Monday, February 14, 2011, 12:00PM - 1:00PM
Norwegian University of Life Sciences, Dept. of Plant and Environmental Sciences
For several decades the history of the last Svalbard/Barents Sea Ice Sheet has been the subject to large scientific controversies. These differences settled in the late 1990’s with a general acceptance of a Barents Sea ice sheet, which was confluent with the Fennoscandian Ice Sheet to the south, extending to the continental shelf break in the west and north, but only inundated the northwestern most part of Russia, and left the Kara Sea ice free. This was a two-dimensional model of ice sheet extent.
The focus on the Barents ice sheet waned for a while. However, during the last decade, we have added new methods, like exposure age dating and high-resolution sea floor mapping to our toolbox, as well as an improved glaciological understanding of ice sheet behavior. An important area of research has been the interplay between the ice sheets and the adjacent ocean. Thus, new research questions have been asked and “old” areas of ice sheet research have been revisited.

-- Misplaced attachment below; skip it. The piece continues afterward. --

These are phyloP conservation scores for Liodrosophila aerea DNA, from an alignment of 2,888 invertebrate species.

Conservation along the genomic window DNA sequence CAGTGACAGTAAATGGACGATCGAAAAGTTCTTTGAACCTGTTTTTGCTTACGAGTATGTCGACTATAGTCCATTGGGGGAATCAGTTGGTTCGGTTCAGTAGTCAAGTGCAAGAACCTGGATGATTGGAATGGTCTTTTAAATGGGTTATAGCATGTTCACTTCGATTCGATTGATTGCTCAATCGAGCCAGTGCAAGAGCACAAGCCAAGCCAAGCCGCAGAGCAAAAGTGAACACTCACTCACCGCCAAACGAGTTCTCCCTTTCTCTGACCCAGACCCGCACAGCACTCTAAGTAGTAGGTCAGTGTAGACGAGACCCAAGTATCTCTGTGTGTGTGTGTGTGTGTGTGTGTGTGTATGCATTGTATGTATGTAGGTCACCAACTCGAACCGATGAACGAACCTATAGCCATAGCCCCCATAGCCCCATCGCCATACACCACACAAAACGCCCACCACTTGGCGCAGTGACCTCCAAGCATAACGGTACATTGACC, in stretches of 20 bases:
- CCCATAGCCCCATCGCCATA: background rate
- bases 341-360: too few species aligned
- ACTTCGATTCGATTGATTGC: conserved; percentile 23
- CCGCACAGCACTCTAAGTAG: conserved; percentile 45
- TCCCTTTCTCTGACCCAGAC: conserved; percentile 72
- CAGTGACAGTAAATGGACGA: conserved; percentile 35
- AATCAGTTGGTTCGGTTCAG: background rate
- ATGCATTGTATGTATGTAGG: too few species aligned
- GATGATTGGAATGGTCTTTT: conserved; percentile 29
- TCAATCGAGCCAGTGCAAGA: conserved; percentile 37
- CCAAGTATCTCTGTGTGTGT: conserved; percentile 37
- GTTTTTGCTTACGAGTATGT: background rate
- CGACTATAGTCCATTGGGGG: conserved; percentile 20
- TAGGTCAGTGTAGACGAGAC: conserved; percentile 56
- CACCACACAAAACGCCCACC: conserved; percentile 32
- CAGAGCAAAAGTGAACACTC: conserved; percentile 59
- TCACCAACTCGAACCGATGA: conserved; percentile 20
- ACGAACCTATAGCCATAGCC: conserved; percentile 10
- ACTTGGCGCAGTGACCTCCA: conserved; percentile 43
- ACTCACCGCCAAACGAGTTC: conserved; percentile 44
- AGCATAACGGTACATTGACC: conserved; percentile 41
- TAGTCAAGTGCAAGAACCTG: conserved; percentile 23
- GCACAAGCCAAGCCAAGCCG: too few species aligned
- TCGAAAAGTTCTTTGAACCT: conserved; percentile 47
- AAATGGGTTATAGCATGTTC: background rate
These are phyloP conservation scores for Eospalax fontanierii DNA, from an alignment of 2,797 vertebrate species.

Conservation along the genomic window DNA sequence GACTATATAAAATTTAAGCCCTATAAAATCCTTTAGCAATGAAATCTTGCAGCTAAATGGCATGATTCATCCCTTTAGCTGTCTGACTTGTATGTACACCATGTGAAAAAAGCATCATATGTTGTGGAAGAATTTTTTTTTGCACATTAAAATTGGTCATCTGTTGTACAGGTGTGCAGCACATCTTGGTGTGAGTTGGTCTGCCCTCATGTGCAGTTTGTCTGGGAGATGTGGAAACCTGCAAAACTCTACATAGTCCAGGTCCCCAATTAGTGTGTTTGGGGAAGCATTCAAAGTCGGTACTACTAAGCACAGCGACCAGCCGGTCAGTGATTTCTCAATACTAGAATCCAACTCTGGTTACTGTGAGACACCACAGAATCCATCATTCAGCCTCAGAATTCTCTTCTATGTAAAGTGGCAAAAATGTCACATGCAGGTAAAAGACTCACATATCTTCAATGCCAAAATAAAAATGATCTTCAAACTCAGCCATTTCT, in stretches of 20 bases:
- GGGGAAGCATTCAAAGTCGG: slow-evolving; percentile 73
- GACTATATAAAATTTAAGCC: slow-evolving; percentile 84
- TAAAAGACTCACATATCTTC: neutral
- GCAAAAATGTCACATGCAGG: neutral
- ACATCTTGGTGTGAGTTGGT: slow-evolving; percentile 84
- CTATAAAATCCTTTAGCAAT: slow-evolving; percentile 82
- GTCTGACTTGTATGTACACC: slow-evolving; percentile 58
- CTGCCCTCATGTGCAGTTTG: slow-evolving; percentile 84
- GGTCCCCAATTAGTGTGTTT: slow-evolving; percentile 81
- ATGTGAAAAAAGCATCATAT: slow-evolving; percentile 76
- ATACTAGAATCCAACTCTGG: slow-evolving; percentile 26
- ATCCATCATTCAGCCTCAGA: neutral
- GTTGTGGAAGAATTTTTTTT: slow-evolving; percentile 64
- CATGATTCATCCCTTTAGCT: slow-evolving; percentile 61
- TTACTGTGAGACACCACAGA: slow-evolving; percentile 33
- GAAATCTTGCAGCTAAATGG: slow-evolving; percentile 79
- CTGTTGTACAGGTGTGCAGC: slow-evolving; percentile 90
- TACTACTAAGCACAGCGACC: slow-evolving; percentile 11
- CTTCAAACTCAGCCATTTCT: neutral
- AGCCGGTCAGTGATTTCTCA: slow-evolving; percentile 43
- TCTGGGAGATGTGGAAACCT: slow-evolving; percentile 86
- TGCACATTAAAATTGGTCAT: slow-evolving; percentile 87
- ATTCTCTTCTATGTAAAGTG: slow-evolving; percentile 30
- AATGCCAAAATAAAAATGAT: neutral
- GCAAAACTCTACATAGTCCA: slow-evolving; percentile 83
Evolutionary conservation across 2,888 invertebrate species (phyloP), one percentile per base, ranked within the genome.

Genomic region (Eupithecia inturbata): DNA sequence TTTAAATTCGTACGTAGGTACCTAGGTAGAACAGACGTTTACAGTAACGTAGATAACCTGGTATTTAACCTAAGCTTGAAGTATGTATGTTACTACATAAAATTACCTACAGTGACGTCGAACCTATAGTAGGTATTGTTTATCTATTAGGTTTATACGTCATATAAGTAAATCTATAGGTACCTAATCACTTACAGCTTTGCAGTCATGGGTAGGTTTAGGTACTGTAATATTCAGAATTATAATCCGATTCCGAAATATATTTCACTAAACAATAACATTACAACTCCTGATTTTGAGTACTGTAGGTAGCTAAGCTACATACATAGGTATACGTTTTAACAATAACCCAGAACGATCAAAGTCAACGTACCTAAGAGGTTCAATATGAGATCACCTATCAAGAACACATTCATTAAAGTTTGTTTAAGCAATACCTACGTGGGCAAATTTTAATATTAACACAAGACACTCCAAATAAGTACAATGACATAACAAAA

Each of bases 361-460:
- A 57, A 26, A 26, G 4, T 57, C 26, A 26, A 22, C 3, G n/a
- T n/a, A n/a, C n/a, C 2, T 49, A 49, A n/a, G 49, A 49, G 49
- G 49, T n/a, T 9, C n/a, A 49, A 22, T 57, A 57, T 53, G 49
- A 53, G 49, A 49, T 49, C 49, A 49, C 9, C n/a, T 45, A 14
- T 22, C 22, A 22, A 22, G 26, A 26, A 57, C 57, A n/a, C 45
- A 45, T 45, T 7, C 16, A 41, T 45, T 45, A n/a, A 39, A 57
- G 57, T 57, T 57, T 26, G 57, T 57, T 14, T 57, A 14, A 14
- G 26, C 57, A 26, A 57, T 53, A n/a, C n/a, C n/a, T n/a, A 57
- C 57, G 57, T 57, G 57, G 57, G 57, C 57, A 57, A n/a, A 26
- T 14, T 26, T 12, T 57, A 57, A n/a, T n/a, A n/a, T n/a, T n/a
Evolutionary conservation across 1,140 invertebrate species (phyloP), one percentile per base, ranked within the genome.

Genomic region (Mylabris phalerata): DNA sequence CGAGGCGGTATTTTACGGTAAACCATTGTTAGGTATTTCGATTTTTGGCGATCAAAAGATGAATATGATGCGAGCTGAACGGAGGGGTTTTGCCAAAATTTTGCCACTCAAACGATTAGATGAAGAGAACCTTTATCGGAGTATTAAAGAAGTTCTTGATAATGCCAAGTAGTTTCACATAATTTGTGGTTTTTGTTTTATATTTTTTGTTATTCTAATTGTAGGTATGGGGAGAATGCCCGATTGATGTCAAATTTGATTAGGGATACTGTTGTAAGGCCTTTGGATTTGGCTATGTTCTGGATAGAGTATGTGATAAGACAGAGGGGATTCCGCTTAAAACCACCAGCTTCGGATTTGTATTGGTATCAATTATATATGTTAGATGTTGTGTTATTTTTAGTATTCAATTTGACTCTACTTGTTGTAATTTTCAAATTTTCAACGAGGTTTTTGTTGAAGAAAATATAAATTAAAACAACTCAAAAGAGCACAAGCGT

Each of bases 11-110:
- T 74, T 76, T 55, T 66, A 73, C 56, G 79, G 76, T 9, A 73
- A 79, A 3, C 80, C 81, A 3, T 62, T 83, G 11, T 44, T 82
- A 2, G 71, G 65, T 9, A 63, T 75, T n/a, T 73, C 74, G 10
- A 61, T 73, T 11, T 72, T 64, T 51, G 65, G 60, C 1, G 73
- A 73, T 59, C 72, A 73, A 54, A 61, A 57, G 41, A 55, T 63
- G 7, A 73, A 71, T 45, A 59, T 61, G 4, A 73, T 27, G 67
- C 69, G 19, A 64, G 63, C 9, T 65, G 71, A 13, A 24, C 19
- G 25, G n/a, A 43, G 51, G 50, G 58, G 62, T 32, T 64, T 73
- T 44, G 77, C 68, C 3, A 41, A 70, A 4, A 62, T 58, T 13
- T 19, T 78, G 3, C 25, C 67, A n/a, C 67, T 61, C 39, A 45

New research shows that the dynamics of the ice sheet was much more dynamic than previously assumed. Fjords and troughs represented conduits for high-flux ice streams feeding the ocean, whereas inter-fjord areas experienced a limited ice flux leaving a contrasting sedimentary record. However, both areas are dominated by the geological signatures left during the last decay of the ice sheet. Thus, the complex behavior of past ice sheets in both space and time challenges our established understanding past ice sheet/ocean interaction.